Beautiful rifle, congratulations. On my last your in Germany I bought a couple shotguns from a very nice merchant in Stuttgart. The Simson Suhls were oh so nice.

I can't stand not knowing the cartridge your rifle is chambered in
.
Ed click and zoom in on the barrel just below the front scope mount. Maybe you can decipher that. I don't know those calibers that well, but looks like maybe 7mm something. On second look, I don't even know if that's the caliber. Maybe it's 7x55 or maybe just some makers marks.
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Old 03-04-2017, 04:21 PM
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It seems to have been re-marked by Bubba. The caliber should be on the swell of the barrel below the action sides.

It needs a chamber cast and measure to be sure.
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Old 03-04-2017, 04:31 PM
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Quote:
Originally Posted by Tnhunter View Post
Beautiful rifle, congratulations. On my last your in Germany I bought a couple shotguns from a very nice merchant in Stuttgart. The Simson Suhls were oh so nice.

I can't stand not knowing the cartridge your rifle is chambered in.
It's 6.5X52R, otherwise known as 25/35.
The forearm appears to have been damaged and repaired. You'll see that the wood does not reach as high as the iron. My guess is that it suffered an accident which split off a sliver on one side and someone just sanded it down and then cut down the other side to match.
Attached Thumbnails
Refinish stock or not?-kettner5.jpg   Refinish stock or not?-franz-2.jpg  
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Old 03-08-2017, 12:35 PM
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I wouldn't do anything to it if was mine. What a beautiful gun! The name etched into the cheek piece adds character.
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Old 03-08-2017, 12:56 PM
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Quote:
Originally Posted by CoyoteJoe View Post
I recently acquired an old German stalking rifle by Franz Kettner. It is a thing of beauty both as to the engraving and the fit of metal to metal. It has a Kersten cross bolt whch locks into twin lugs extending from the barrel breech and fitting into recesses in the standing breech. When the action is closed the cross bolt and lugs fit so precisely as to be invisible. The stock wood shows some normal scratches and dings as are unavoidable in a hunting rifle which has seen years of actual use. There is however one very irritating flaw, the name "Mersmann Beckum" has been crudely scratched into the wood of the cheekpiece.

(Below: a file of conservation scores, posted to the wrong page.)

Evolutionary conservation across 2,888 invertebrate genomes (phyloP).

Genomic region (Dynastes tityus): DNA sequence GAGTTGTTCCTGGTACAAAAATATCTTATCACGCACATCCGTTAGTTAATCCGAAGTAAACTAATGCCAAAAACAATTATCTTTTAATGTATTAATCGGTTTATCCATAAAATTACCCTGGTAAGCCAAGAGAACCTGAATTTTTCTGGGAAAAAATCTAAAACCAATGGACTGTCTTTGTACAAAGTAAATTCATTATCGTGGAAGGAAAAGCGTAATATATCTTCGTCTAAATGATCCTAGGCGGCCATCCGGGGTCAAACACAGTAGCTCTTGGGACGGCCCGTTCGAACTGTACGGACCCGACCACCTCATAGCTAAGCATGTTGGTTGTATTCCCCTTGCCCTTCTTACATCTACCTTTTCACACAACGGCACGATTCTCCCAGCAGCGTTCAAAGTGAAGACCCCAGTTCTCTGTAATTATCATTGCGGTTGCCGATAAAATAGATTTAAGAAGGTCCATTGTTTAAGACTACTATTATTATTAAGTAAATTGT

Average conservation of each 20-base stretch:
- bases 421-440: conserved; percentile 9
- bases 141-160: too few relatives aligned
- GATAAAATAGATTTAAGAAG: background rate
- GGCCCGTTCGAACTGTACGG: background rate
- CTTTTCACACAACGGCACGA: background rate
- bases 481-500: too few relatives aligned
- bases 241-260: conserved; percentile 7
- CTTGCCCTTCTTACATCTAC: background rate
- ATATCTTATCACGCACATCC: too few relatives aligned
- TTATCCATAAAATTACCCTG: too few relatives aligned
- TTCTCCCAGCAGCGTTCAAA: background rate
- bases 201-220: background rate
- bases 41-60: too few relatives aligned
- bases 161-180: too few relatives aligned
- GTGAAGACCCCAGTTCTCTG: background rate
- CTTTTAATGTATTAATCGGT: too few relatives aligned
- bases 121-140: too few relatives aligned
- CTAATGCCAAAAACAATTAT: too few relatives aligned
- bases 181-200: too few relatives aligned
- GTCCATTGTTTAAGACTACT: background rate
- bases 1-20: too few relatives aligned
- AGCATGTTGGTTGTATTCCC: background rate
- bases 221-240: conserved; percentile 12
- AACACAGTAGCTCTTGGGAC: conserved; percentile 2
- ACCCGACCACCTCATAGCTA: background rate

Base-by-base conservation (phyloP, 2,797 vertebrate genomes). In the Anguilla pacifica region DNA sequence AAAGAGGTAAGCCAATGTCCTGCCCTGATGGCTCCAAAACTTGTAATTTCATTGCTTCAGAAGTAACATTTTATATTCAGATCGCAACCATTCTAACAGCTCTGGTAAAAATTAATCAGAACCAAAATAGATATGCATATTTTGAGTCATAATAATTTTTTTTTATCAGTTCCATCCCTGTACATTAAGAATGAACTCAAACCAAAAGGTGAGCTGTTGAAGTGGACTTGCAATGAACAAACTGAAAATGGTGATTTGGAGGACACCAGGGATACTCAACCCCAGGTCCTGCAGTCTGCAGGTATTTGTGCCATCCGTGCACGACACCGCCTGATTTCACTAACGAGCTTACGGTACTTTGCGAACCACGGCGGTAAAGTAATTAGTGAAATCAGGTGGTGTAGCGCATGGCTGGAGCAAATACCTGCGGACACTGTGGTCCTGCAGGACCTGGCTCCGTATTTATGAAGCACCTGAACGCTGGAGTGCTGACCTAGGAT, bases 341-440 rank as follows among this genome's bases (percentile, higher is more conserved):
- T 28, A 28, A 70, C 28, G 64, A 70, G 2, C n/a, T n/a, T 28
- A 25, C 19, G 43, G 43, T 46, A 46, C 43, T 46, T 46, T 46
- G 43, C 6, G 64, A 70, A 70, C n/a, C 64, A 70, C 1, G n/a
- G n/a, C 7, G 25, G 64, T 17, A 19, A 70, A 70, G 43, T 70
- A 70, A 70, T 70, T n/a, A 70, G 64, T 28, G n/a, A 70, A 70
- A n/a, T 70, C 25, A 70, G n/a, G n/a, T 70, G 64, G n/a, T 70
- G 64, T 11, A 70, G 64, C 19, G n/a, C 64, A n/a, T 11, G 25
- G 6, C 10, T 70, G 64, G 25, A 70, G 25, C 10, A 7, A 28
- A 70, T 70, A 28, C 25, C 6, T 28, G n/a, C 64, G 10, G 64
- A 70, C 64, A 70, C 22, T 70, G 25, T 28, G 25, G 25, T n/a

I am thinking that I can sand our the scratches and refinish the raised cheekpiece only. I would not even consider refinishing the whole buttstock. I realize it may be difficult to match the wood color but I have had some experience in staining gunstocks and am very tempted to give it a go.
What do you gentlemen think, would it be worth the effort or would I be compounding the damage by trying to fix it?
Whoever scratched his name into the stock really did a serious dis-service to the rifle in the first place, so I doubt that refinishing just the cheek piece will devalue the rifle any more than it already has been. The main problem is going to be matching the part you do with the original.

Good luck with the project.
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Old 03-08-2017, 01:15 PM
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Repair or not repair

Since the gun is already damaged, it seems to me that no matter what you do, the gun is still damaged. The answer seems to be that either you leave it, and have ugly damage, or refinish it, and have nice looking damage. Since the gun is yours, please yourself.
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Old 03-08-2017, 02:30 PM
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That's for sure.